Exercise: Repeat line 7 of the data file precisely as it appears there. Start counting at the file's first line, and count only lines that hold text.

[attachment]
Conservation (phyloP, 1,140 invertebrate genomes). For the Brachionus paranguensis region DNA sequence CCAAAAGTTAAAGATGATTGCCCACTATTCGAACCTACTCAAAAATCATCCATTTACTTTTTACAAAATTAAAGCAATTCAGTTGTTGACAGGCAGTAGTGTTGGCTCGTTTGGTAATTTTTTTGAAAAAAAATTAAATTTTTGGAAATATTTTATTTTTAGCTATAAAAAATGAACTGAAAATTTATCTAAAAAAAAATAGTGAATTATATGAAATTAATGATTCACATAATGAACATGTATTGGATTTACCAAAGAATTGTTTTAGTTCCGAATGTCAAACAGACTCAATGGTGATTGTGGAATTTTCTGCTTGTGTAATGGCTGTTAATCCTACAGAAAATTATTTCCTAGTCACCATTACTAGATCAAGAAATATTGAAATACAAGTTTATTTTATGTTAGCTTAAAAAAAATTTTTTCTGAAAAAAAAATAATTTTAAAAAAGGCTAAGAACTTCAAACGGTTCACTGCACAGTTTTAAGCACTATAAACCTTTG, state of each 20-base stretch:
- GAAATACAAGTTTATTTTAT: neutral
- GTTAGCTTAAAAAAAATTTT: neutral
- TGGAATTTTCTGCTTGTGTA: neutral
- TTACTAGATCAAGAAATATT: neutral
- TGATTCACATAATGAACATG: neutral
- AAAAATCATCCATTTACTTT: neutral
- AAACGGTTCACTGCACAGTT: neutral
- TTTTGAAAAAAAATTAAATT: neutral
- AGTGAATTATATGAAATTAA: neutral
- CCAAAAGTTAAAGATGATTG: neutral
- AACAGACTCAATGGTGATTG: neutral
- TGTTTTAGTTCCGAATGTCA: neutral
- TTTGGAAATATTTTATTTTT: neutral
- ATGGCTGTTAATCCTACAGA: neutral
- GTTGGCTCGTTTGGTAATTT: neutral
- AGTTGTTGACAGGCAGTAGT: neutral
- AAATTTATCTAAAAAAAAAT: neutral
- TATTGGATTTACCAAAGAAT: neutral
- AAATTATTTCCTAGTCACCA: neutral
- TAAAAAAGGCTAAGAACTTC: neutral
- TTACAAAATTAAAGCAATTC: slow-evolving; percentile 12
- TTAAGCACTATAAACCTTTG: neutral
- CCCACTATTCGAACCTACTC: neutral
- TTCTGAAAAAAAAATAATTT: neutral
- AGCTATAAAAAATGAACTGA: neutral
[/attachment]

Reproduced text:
- AAAAATCATCCATTTACTTT: neutral